One performance trait cuts across the entire F40 ranking— the strength of the regulatory relationship. In fact, various experts over the years have cited evidence to support a very strong correlation between the regulatory relationship and customer satisfaction. This result may seem intuitively obvious, but it has not always been so in an industry where the idea of customer satisfaction is a relatively new development. Regulators are looking for ratepayers to be satisfied with rate levels, service, and response—even as the very term “ratepayer” is becoming a dirty word among these forward- thinking utilities. Peter Darbee, chairman of the board and CEO of PG&E Corp., a company that continues to move up the top 10 of the F40 (moving from #7 last year to #6), credits the success of the company to a focus on the customer.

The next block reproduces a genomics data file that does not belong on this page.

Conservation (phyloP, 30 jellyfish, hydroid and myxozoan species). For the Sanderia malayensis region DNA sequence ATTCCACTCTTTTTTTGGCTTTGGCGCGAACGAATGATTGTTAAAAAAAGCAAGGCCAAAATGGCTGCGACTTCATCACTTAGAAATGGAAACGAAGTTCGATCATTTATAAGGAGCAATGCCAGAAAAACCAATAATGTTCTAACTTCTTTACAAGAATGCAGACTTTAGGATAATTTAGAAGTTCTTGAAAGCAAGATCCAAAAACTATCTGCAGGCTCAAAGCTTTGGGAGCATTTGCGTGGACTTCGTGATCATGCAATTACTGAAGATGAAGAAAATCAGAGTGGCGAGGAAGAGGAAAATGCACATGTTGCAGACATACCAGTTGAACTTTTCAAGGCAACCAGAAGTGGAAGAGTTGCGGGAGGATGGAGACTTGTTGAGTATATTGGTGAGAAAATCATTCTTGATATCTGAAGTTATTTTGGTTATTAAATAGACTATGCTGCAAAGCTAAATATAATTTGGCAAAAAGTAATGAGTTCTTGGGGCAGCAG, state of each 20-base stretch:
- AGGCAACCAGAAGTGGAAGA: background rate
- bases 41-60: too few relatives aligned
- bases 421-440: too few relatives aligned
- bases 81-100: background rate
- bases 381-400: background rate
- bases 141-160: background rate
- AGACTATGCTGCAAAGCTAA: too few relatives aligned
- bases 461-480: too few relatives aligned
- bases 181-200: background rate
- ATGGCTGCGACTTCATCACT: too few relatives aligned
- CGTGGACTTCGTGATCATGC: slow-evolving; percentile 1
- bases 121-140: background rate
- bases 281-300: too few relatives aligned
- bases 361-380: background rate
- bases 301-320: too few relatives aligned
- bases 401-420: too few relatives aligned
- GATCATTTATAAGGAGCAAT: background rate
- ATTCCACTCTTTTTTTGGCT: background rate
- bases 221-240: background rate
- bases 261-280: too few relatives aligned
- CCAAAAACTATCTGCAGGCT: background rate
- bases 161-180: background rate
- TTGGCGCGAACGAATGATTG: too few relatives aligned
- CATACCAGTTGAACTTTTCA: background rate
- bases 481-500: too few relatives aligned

“People use to use the term ‘ratepayer’ a lot around here. What I did is say, ‘We really want to eliminate the use of that term because “ratepayer” suggests someone that is the prisoner of a monopoly, whereas “customer” suggests someone that has choice each and every day,’” he says. Darbee says that he changed the terminology when he took the helm of the company in 2005, beginning the process of transformation for the company.
“I think it ties back to the vision. We really set out a course to be the leading utility in the United States. Our belief was that in order to do that we had to please multiple constituencies. It starts with the customer. We have to serve the customer well,” he says.